What goes around doesn’t come around

by | Dec 2, 2008


Marc Ambinder writes:

So where does Hillary Clinton’s foreign policy cabinet hang its hat for the next four years?
Her main team consists of:

Richard Holbrooke, the former U.S. Ambassador to the United Nations and Dayton Peace Accord broker; Clinton’s chief defense adviser, Bob Einhorn, a Clinton administration veteran and non-proliferation expert, Andrew Shapiro, Clinton’s chief foreign policy adviser, Wendy Sherman, a senior adviser to Madelieine Albright and Warren Christopher, and Melaine Verveer, a former Clinton chief of staff and longtime Clinton confidante.

Now — signing up for Team Obama, especially when things were not looking so hot in late 2007, was a real act of professional courage for many Obamaites. And there was quite a bit of tension between the two camps — although it’s not clear whether the principals listed above were involved.

Tensions have cooled; Clinton advisers are assisting Obama’s transition team and serving on several advisory committees. But staff is destiny, and there are conflicting reports about how much latitude Clinton will have to bring her own team aboard.

I’d say Ambinder underplays the irony of the situation.  As Alex noted over a year ago, the Clinton camp let it be known that no foreign policy expert associated with Obama’s primary campaign would be welcome to change sides once Hillary won her inevitable nomination.

Team Clinton has put the word out that the usual process – whereby foreign policy advisers to other candidates are allowed to switch horses as and when their candidate gets eliminated during primary season – has been abolished, at least as far as Hillary as concerned. The ‘you’re with us or against us’ ethos is no longer limited to the GOP, it seems…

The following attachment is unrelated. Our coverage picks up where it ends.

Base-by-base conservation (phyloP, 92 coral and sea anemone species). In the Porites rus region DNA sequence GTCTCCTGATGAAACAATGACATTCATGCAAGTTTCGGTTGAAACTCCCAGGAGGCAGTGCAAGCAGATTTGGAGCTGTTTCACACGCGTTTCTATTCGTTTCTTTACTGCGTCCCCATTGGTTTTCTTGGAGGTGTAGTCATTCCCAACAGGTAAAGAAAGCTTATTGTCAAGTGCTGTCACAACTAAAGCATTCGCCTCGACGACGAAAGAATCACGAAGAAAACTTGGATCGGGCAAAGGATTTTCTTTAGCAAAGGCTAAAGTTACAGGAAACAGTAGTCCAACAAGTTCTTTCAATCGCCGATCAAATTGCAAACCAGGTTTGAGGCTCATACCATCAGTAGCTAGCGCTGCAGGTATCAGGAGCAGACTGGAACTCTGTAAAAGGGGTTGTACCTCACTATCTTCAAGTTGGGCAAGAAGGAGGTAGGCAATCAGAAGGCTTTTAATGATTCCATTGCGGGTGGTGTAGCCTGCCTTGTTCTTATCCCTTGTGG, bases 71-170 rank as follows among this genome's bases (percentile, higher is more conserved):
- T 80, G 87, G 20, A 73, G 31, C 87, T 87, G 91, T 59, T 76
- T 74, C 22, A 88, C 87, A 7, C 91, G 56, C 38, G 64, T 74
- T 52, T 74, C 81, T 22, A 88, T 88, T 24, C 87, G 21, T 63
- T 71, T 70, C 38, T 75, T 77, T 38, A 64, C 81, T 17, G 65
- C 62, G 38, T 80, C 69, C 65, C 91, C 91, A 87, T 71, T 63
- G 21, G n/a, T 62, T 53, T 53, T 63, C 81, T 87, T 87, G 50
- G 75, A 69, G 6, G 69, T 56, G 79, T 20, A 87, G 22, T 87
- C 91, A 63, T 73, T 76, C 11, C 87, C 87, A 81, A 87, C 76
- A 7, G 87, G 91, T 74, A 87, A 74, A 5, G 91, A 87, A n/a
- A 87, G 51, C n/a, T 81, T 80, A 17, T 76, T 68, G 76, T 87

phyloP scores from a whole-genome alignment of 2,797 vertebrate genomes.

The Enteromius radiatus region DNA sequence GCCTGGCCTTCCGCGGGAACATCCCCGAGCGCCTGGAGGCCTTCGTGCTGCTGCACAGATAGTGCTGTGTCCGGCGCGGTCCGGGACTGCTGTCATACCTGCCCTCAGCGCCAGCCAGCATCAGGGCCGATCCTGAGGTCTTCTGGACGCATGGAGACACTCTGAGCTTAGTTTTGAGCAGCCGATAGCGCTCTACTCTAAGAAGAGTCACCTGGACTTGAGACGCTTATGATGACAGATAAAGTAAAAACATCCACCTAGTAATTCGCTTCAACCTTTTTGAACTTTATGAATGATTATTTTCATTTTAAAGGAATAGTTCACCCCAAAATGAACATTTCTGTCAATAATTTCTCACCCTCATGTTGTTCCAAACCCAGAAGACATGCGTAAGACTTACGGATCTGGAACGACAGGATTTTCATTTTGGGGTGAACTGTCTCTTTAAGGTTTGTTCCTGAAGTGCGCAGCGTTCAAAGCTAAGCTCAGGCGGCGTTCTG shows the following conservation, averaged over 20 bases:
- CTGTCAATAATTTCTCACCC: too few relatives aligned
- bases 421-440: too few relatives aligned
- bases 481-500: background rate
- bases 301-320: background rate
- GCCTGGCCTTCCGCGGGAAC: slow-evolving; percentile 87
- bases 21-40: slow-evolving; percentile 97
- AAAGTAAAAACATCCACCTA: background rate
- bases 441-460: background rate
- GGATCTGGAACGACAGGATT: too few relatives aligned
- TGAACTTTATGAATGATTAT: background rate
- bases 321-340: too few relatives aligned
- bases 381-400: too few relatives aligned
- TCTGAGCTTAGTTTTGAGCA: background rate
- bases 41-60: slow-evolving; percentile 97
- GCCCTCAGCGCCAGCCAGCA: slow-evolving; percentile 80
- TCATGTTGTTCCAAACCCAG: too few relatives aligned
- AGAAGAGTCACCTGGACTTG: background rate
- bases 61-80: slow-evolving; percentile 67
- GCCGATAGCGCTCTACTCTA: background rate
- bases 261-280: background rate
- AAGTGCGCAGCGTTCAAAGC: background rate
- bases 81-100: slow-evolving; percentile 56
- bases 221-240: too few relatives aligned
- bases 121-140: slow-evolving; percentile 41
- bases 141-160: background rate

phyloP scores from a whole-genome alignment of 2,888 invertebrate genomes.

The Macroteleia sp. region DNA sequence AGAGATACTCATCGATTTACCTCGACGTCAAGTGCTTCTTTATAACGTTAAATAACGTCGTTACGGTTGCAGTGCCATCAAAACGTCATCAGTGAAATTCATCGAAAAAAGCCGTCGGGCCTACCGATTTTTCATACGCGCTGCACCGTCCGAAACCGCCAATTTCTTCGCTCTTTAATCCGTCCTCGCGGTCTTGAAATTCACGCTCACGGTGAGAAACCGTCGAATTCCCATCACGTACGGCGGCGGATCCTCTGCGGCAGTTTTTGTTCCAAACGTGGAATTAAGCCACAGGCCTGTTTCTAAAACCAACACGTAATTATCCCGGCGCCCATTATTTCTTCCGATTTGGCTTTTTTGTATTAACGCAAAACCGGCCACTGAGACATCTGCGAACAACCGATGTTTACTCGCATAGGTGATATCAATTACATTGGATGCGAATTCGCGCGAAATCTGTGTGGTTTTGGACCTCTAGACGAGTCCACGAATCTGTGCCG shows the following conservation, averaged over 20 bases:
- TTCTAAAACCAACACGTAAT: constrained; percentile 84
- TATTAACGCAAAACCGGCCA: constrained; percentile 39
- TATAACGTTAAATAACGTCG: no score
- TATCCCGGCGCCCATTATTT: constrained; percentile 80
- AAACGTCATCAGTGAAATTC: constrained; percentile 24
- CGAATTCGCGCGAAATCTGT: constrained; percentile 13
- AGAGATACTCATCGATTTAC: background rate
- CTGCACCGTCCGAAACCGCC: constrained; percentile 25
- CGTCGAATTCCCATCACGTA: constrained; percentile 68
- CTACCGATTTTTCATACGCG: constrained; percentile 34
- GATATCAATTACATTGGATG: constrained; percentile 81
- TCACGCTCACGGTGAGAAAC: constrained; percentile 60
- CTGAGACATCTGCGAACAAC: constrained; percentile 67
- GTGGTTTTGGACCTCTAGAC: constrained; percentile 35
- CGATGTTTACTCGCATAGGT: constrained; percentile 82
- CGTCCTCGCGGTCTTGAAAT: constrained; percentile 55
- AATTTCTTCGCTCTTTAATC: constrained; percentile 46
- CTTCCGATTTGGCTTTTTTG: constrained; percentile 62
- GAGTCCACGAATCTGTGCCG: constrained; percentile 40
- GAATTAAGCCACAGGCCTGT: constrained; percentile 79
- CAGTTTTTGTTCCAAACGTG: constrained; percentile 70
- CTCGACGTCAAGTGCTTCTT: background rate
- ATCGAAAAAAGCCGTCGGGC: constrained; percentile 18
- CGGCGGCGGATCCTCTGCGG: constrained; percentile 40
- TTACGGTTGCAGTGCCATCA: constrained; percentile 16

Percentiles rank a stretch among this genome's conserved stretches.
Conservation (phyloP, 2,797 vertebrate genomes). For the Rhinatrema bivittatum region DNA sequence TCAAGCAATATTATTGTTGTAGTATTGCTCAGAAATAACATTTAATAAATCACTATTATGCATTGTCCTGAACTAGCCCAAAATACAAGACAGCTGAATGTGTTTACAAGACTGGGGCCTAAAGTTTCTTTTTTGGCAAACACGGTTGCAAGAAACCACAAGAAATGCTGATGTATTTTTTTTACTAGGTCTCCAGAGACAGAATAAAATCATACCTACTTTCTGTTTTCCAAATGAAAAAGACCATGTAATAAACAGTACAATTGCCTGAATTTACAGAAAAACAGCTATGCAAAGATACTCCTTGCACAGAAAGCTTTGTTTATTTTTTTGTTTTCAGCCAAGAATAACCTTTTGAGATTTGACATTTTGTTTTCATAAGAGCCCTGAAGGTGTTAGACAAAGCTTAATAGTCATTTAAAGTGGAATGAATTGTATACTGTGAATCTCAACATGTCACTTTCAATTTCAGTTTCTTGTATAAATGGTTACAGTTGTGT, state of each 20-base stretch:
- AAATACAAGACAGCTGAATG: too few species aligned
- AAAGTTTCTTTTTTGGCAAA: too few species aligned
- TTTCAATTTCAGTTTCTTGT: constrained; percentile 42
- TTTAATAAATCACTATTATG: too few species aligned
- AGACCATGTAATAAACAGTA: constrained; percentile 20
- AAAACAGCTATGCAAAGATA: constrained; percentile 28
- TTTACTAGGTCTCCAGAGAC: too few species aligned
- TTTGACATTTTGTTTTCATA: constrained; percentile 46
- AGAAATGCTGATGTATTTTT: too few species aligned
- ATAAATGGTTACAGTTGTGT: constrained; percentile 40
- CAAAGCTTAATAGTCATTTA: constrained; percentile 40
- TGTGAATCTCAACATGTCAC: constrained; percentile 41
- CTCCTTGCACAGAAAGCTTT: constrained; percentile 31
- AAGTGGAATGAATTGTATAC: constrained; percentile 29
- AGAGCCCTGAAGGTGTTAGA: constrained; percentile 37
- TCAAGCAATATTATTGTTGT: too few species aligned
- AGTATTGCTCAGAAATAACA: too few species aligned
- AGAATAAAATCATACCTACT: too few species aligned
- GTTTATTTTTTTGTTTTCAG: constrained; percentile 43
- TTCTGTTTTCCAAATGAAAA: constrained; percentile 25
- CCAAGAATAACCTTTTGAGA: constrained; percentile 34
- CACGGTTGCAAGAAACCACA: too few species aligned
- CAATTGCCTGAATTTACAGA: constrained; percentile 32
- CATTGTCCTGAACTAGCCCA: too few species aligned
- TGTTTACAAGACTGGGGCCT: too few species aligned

Clinton’s people are lucky that their boss’s new boss is a more forgiving type…

Author

  • David Steven is a senior fellow at New York University, where he founded the Global Partnership to End Violence against Children and the Pathfinders for Peaceful, Just and Inclusive Societies, a multi-stakeholder partnership to deliver the SDG targets for preventing all forms of violence, strengthening governance, and promoting justice and inclusion. He was lead author for the ministerial Task Force on Justice for All and senior external adviser for the UN-World Bank flagship study on prevention, Pathways for Peace. He is a former senior fellow at the Brookings Institution and co-author of The Risk Pivot: Great Powers, International Security, and the Energy Revolution (Brookings Institution Press, 2014). In 2001, he helped develop and launch the UK’s network of climate diplomats. David lives in and works from Pisa, Italy.


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